Editorial: White House, US must take stand against rising anti-semitism – MU The Parthenon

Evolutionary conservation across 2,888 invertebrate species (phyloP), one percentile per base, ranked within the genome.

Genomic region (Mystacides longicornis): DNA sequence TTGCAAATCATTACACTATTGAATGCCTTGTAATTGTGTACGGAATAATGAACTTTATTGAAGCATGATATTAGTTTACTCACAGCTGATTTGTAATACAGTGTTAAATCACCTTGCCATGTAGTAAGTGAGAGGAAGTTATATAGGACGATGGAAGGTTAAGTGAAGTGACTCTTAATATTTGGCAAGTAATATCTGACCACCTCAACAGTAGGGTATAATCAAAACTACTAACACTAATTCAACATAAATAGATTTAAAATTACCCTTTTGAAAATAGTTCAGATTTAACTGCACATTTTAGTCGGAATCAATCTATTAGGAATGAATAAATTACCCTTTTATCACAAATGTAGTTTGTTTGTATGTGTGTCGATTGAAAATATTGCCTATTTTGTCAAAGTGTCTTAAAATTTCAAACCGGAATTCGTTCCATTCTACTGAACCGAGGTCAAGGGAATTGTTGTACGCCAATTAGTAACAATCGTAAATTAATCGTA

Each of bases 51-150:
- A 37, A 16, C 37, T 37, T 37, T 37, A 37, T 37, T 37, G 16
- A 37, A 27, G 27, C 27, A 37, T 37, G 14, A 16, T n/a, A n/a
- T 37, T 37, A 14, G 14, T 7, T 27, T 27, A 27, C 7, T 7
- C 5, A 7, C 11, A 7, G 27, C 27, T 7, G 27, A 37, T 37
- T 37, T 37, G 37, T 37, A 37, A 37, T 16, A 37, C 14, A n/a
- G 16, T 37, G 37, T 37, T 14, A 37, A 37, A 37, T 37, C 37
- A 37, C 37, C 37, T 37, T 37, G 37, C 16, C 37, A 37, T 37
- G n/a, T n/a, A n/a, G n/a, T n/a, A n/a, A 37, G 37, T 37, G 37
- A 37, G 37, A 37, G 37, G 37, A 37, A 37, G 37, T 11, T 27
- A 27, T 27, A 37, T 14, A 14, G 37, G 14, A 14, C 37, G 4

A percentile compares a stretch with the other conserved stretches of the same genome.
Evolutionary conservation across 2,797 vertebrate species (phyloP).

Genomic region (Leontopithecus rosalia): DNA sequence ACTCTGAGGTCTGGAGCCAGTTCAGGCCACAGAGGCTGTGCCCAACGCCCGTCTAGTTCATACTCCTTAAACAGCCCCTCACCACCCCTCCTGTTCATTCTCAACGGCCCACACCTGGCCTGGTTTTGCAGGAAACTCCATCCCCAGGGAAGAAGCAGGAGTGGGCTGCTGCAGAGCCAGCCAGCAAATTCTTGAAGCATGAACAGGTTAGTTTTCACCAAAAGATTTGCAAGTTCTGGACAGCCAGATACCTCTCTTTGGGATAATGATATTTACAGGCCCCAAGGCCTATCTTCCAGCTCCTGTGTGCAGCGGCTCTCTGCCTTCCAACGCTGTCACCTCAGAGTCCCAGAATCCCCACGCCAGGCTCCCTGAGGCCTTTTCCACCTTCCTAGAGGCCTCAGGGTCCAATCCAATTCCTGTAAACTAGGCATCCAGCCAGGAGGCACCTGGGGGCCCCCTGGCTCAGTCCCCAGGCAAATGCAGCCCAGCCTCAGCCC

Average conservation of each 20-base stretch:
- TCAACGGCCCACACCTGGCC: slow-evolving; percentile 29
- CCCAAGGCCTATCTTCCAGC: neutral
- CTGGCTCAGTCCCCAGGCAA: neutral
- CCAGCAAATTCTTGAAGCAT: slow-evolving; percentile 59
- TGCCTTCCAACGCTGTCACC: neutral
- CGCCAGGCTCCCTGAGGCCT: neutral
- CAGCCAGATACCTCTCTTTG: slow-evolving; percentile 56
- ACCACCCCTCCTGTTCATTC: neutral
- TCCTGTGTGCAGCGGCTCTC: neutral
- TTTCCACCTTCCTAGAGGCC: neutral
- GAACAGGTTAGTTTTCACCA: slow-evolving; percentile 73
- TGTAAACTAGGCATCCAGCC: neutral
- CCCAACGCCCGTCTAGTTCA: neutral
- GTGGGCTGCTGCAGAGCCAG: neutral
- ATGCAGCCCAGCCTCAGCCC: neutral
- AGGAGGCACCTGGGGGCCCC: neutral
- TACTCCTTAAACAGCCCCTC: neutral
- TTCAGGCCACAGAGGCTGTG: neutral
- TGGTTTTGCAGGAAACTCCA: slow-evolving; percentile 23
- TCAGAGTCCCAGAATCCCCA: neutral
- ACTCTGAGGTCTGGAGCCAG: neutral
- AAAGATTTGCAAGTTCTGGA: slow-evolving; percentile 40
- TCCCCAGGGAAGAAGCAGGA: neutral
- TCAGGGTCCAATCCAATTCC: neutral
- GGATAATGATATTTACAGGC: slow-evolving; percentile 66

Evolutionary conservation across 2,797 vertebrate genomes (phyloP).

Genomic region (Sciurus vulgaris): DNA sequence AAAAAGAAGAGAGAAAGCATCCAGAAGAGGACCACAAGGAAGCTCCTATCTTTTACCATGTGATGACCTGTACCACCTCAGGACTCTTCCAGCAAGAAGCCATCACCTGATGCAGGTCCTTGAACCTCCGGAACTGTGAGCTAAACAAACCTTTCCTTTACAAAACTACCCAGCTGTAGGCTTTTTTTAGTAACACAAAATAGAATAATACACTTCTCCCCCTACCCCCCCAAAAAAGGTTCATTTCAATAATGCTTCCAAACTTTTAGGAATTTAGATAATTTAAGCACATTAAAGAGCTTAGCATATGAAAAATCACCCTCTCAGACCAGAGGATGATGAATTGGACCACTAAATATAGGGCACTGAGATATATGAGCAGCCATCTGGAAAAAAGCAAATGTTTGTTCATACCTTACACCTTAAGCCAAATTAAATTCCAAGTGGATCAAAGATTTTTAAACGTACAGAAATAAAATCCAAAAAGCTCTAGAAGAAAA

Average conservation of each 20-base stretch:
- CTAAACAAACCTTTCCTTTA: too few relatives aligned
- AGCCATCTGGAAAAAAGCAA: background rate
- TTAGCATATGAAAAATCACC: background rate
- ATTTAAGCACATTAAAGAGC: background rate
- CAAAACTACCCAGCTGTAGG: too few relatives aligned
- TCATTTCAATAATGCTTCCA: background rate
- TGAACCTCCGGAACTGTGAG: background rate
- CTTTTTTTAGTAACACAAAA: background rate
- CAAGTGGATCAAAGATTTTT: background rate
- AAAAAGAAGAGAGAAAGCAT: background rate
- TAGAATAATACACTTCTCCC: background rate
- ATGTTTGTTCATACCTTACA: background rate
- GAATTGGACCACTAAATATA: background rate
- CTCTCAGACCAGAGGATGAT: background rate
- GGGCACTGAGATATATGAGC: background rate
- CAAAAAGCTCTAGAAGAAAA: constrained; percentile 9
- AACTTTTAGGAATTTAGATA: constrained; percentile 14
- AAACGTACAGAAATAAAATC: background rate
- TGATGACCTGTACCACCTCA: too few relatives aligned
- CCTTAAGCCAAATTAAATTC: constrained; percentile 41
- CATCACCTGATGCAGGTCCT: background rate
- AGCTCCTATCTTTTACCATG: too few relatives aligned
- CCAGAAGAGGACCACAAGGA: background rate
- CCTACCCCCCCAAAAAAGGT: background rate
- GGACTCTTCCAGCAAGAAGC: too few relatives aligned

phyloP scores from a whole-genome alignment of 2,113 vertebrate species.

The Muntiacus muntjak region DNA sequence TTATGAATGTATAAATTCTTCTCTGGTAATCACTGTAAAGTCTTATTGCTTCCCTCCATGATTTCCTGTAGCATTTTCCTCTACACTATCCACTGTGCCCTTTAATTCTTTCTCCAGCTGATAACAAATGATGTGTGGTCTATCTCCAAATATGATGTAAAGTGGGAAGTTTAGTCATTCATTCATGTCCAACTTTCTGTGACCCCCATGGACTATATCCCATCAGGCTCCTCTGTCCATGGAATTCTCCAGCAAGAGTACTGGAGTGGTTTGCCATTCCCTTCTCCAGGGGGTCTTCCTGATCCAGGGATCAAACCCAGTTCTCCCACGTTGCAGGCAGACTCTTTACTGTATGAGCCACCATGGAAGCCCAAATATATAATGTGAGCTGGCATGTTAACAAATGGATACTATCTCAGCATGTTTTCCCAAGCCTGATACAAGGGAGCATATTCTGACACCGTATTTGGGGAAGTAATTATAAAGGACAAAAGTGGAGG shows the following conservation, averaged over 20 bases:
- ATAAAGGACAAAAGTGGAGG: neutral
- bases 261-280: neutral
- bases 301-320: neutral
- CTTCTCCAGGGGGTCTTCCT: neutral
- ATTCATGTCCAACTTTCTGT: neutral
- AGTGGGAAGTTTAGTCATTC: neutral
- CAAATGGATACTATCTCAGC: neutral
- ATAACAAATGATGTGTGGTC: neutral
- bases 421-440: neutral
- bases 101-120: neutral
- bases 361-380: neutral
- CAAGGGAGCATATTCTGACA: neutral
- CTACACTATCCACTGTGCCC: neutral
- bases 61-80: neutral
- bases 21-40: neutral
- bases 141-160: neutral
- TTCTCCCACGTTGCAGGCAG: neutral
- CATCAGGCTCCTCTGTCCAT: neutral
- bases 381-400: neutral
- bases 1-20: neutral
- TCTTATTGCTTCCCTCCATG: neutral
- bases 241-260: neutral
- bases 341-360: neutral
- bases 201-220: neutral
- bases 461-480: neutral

Is anti-Semitism rising in America? This is a question that is slowly becoming a real issue that many Americans continue to ponder. With the rise of the Alt-Right and the movement taking on the White Nationalist mentality, does that mean anti-Semitism is truly going to become an issue across the country? NBC released a story Monday stating bomb threats across the country in 11 states forced evacuations of Jewish community centers. Just last week, there had been a reported 48 anti-Semitic bomb threats already in 2017. The attacks were aimed at synagogues and Jewish communities. These threats included the vandalizing of Jewish cemeteries in Philadelphia and in St. Louis. Now, because of this, many in the U.S. worry that since President Donald Trump has taken office that he has given the Alt-Right the power to be more open about their movement. Recently at a Trump press-conference, Trump was asked by a Hasidic Jew reporter if the president was at all concerned about the spike in anti-Semitism in the U.S. Trump told the reporter to sit down, and that he understood the rest of the question. So, heres the story, folks. Number one, I am the least anti-Semitic person that youve ever seen in your entire life. Number two, racism, the least racist person, Trump said. Trumps son-in-law and advisor, Jared Kushner, is Jewish and his daughter, Ivanka Trump, converted to Judaism when she married Kushner. Trump has reiterated that he is not anti-Semitic and cannot be because of his family. This doesnt mean, though, that Trump hasnt attracted anti-Semites along the destructive, war path of a campaign he ran. Trump didnt necessarily encourage anti-Semitism, but he did encourage to break down the politically correct rules our society has. Many Trump supporters and conservatives in general have encouraged the sort of idea to toughen up or its a joke. This has also been the main platform of the Alt-Right movement, with leaders like Milo Yiannopoulos preaching for equal free speech and writing what at times bordered hate speech. Yiannopoulos backed his comments by saying its his British humor. (Not very fair to say Great Britain shares his humor.) When reading Yiannopoulos before his resignation from Breitbart.com last week, he often commended the Alt-right for saying the unsayable. Earlier, we mentioned the pressure to self-censor, Yiannopolous wrote. But whenever such pressure arises in a society, there will always be a young, rebellious contingent who feel a mischievous urge to blaspheme, break all the rules, and say the unsayable. Why? Because its funny! Well, clearly even he had a line that he crossed. But still, these ideas are out there and now with the Alt-Right at least believing theyre in power, its subscribers have found a way to give reasoning to their movement. The president did come out and publicly condemn the idea and actions of anti-Semitism, but just like during the campaign, it came out too late and as though it was painful for him to say. Trump is probably not an anti-Semitic, but what he is, is a campaigner and his biggest fear is losing votes. That was made clear when he had his first rally for the 2020 reelection within less than a month of being in office. So, like when he took too long to openly condemn David Duke, the former leader of the Ku Klux Klan, he has taken too long to condemn anti-Semitism. Many people, such as Jonathan Greenblatt of the Anti-Defamation League, have told news outlets such as NBC that he wants to see a real plan from the Trump administration to combat these threats. The issue with allowing these threats to just linger is that sooner or later something could happen. Its not like anti-Semitism hasnt been a problem in America before. During the 1920s, the KKK saw a resurgence in its membership after the death of Leo Frank, a Jewish business man. The White House and the U.S. need to take a stand now that religious persecution will not be condoned.